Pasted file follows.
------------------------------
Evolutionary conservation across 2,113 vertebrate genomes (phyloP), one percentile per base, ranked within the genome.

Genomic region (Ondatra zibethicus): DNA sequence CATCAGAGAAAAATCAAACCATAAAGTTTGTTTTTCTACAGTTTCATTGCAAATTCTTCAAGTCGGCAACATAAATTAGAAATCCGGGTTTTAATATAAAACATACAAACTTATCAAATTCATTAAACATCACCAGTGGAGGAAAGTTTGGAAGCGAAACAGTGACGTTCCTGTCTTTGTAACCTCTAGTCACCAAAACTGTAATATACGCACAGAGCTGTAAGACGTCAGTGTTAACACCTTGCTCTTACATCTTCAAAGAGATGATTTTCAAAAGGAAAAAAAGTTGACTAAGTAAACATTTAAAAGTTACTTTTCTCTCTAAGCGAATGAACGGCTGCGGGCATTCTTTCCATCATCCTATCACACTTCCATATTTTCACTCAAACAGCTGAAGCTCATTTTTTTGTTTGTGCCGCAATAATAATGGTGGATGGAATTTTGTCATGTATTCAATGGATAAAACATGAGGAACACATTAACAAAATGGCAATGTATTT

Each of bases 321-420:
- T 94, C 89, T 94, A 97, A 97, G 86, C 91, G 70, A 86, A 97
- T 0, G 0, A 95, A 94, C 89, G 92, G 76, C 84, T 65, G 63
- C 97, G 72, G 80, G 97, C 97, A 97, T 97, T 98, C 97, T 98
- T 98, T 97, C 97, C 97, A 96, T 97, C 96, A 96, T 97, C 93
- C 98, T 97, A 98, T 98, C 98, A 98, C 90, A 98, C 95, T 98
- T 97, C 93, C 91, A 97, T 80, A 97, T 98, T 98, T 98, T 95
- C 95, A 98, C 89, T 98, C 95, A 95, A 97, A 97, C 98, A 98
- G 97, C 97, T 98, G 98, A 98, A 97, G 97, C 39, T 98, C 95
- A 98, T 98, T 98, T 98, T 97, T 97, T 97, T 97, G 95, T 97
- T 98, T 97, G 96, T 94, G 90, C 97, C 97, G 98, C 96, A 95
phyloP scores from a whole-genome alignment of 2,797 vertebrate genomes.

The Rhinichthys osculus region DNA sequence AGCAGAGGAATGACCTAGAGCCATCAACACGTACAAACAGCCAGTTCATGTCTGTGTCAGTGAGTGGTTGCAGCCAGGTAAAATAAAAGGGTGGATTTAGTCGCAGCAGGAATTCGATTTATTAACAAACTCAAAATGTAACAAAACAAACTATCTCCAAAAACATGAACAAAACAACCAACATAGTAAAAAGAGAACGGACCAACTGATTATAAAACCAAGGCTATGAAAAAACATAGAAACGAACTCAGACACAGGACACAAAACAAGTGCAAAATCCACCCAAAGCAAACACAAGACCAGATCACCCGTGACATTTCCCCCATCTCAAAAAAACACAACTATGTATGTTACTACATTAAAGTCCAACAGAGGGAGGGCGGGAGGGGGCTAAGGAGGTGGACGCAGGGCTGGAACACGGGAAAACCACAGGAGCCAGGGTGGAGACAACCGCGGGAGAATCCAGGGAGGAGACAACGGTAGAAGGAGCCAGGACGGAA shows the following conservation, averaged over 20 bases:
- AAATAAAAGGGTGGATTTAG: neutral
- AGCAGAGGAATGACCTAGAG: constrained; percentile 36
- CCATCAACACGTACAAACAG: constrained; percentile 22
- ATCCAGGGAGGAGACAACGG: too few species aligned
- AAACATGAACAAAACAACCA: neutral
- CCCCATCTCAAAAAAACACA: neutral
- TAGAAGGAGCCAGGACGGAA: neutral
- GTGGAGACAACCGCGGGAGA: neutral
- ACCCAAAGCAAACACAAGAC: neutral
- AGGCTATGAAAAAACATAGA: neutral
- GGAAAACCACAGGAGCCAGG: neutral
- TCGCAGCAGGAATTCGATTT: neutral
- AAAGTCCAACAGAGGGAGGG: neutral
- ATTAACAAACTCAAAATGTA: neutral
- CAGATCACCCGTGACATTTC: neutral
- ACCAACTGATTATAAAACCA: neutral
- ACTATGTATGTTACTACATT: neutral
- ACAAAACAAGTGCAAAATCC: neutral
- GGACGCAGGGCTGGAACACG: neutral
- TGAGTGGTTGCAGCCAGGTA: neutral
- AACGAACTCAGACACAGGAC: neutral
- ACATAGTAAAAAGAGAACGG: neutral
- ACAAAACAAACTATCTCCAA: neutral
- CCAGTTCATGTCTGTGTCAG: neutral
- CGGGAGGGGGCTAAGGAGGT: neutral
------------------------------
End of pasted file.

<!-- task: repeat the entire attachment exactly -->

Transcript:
Evolutionary conservation across 2,113 vertebrate genomes (phyloP), one percentile per base, ranked within the genome.

Genomic region (Ondatra zibethicus): DNA sequence CATCAGAGAAAAATCAAACCATAAAGTTTGTTTTTCTACAGTTTCATTGCAAATTCTTCAAGTCGGCAACATAAATTAGAAATCCGGGTTTTAATATAAAACATACAAACTTATCAAATTCATTAAACATCACCAGTGGAGGAAAGTTTGGAAGCGAAACAGTGACGTTCCTGTCTTTGTAACCTCTAGTCACCAAAACTGTAATATACGCACAGAGCTGTAAGACGTCAGTGTTAACACCTTGCTCTTACATCTTCAAAGAGATGATTTTCAAAAGGAAAAAAAGTTGACTAAGTAAACATTTAAAAGTTACTTTTCTCTCTAAGCGAATGAACGGCTGCGGGCATTCTTTCCATCATCCTATCACACTTCCATATTTTCACTCAAACAGCTGAAGCTCATTTTTTTGTTTGTGCCGCAATAATAATGGTGGATGGAATTTTGTCATGTATTCAATGGATAAAACATGAGGAACACATTAACAAAATGGCAATGTATTT

Each of bases 321-420:
- T 94, C 89, T 94, A 97, A 97, G 86, C 91, G 70, A 86, A 97
- T 0, G 0, A 95, A 94, C 89, G 92, G 76, C 84, T 65, G 63
- C 97, G 72, G 80, G 97, C 97, A 97, T 97, T 98, C 97, T 98
- T 98, T 97, C 97, C 97, A 96, T 97, C 96, A 96, T 97, C 93
- C 98, T 97, A 98, T 98, C 98, A 98, C 90, A 98, C 95, T 98
- T 97, C 93, C 91, A 97, T 80, A 97, T 98, T 98, T 98, T 95
- C 95, A 98, C 89, T 98, C 95, A 95, A 97, A 97, C 98, A 98
- G 97, C 97, T 98, G 98, A 98, A 97, G 97, C 39, T 98, C 95
- A 98, T 98, T 98, T 98, T 97, T 97, T 97, T 97, G 95, T 97
- T 98, T 97, G 96, T 94, G 90, C 97, C 97, G 98, C 96, A 95
phyloP scores from a whole-genome alignment of 2,797 vertebrate genomes.

The Rhinichthys osculus region DNA sequence AGCAGAGGAATGACCTAGAGCCATCAACACGTACAAACAGCCAGTTCATGTCTGTGTCAGTGAGTGGTTGCAGCCAGGTAAAATAAAAGGGTGGATTTAGTCGCAGCAGGAATTCGATTTATTAACAAACTCAAAATGTAACAAAACAAACTATCTCCAAAAACATGAACAAAACAACCAACATAGTAAAAAGAGAACGGACCAACTGATTATAAAACCAAGGCTATGAAAAAACATAGAAACGAACTCAGACACAGGACACAAAACAAGTGCAAAATCCACCCAAAGCAAACACAAGACCAGATCACCCGTGACATTTCCCCCATCTCAAAAAAACACAACTATGTATGTTACTACATTAAAGTCCAACAGAGGGAGGGCGGGAGGGGGCTAAGGAGGTGGACGCAGGGCTGGAACACGGGAAAACCACAGGAGCCAGGGTGGAGACAACCGCGGGAGAATCCAGGGAGGAGACAACGGTAGAAGGAGCCAGGACGGAA shows the following conservation, averaged over 20 bases:
- AAATAAAAGGGTGGATTTAG: neutral
- AGCAGAGGAATGACCTAGAG: constrained; percentile 36
- CCATCAACACGTACAAACAG: constrained; percentile 22
- ATCCAGGGAGGAGACAACGG: too few species aligned
- AAACATGAACAAAACAACCA: neutral
- CCCCATCTCAAAAAAACACA: neutral
- TAGAAGGAGCCAGGACGGAA: neutral
- GTGGAGACAACCGCGGGAGA: neutral
- ACCCAAAGCAAACACAAGAC: neutral
- AGGCTATGAAAAAACATAGA: neutral
- GGAAAACCACAGGAGCCAGG: neutral
- TCGCAGCAGGAATTCGATTT: neutral
- AAAGTCCAACAGAGGGAGGG: neutral
- ATTAACAAACTCAAAATGTA: neutral
- CAGATCACCCGTGACATTTC: neutral
- ACCAACTGATTATAAAACCA: neutral
- ACTATGTATGTTACTACATT: neutral
- ACAAAACAAGTGCAAAATCC: neutral
- GGACGCAGGGCTGGAACACG: neutral
- TGAGTGGTTGCAGCCAGGTA: neutral
- AACGAACTCAGACACAGGAC: neutral
- ACATAGTAAAAAGAGAACGG: neutral
- ACAAAACAAACTATCTCCAA: neutral
- CCAGTTCATGTCTGTGTCAG: neutral
- CGGGAGGGGGCTAAGGAGGT: neutral